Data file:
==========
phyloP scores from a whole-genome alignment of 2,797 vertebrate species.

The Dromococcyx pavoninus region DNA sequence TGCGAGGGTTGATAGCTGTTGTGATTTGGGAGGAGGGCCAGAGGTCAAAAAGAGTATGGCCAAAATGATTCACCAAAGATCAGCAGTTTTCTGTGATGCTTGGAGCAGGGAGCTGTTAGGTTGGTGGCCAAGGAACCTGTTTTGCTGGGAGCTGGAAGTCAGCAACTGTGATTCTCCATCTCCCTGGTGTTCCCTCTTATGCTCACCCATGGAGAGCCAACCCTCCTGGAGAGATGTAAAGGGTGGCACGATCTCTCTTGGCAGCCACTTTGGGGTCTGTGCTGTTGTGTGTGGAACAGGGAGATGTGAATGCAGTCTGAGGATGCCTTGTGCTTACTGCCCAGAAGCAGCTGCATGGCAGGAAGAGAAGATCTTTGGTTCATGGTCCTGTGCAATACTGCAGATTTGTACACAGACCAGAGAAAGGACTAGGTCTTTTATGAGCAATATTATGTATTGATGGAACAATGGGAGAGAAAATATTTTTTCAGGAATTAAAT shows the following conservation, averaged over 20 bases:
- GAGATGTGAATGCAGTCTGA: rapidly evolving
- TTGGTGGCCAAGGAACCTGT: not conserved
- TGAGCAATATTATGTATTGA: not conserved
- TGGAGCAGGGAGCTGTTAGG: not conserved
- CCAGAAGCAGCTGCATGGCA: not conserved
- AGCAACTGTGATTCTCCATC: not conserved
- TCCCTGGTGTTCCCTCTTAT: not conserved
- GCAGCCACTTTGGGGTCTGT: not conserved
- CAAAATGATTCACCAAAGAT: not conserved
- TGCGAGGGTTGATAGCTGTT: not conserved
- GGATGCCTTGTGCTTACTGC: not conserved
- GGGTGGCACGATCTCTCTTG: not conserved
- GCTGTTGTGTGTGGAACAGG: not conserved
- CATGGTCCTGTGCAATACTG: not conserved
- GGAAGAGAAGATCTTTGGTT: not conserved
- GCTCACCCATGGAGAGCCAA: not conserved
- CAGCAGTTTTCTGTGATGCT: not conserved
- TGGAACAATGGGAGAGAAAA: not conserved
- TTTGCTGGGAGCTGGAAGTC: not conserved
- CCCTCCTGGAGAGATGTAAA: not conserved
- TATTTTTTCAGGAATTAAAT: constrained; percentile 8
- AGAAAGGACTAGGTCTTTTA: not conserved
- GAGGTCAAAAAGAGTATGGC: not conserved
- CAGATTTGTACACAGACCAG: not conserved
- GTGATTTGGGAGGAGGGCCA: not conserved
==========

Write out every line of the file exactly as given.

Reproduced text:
phyloP scores from a whole-genome alignment of 2,797 vertebrate species.

The Dromococcyx pavoninus region DNA sequence TGCGAGGGTTGATAGCTGTTGTGATTTGGGAGGAGGGCCAGAGGTCAAAAAGAGTATGGCCAAAATGATTCACCAAAGATCAGCAGTTTTCTGTGATGCTTGGAGCAGGGAGCTGTTAGGTTGGTGGCCAAGGAACCTGTTTTGCTGGGAGCTGGAAGTCAGCAACTGTGATTCTCCATCTCCCTGGTGTTCCCTCTTATGCTCACCCATGGAGAGCCAACCCTCCTGGAGAGATGTAAAGGGTGGCACGATCTCTCTTGGCAGCCACTTTGGGGTCTGTGCTGTTGTGTGTGGAACAGGGAGATGTGAATGCAGTCTGAGGATGCCTTGTGCTTACTGCCCAGAAGCAGCTGCATGGCAGGAAGAGAAGATCTTTGGTTCATGGTCCTGTGCAATACTGCAGATTTGTACACAGACCAGAGAAAGGACTAGGTCTTTTATGAGCAATATTATGTATTGATGGAACAATGGGAGAGAAAATATTTTTTCAGGAATTAAAT shows the following conservation, averaged over 20 bases:
- GAGATGTGAATGCAGTCTGA: rapidly evolving
- TTGGTGGCCAAGGAACCTGT: not conserved
- TGAGCAATATTATGTATTGA: not conserved
- TGGAGCAGGGAGCTGTTAGG: not conserved
- CCAGAAGCAGCTGCATGGCA: not conserved
- AGCAACTGTGATTCTCCATC: not conserved
- TCCCTGGTGTTCCCTCTTAT: not conserved
- GCAGCCACTTTGGGGTCTGT: not conserved
- CAAAATGATTCACCAAAGAT: not conserved
- TGCGAGGGTTGATAGCTGTT: not conserved
- GGATGCCTTGTGCTTACTGC: not conserved
- GGGTGGCACGATCTCTCTTG: not conserved
- GCTGTTGTGTGTGGAACAGG: not conserved
- CATGGTCCTGTGCAATACTG: not conserved
- GGAAGAGAAGATCTTTGGTT: not conserved
- GCTCACCCATGGAGAGCCAA: not conserved
- CAGCAGTTTTCTGTGATGCT: not conserved
- TGGAACAATGGGAGAGAAAA: not conserved
- TTTGCTGGGAGCTGGAAGTC: not conserved
- CCCTCCTGGAGAGATGTAAA: not conserved
- TATTTTTTCAGGAATTAAAT: constrained; percentile 8
- AGAAAGGACTAGGTCTTTTA: not conserved
- GAGGTCAAAAAGAGTATGGC: not conserved
- CAGATTTGTACACAGACCAG: not conserved
- GTGATTTGGGAGGAGGGCCA: not conserved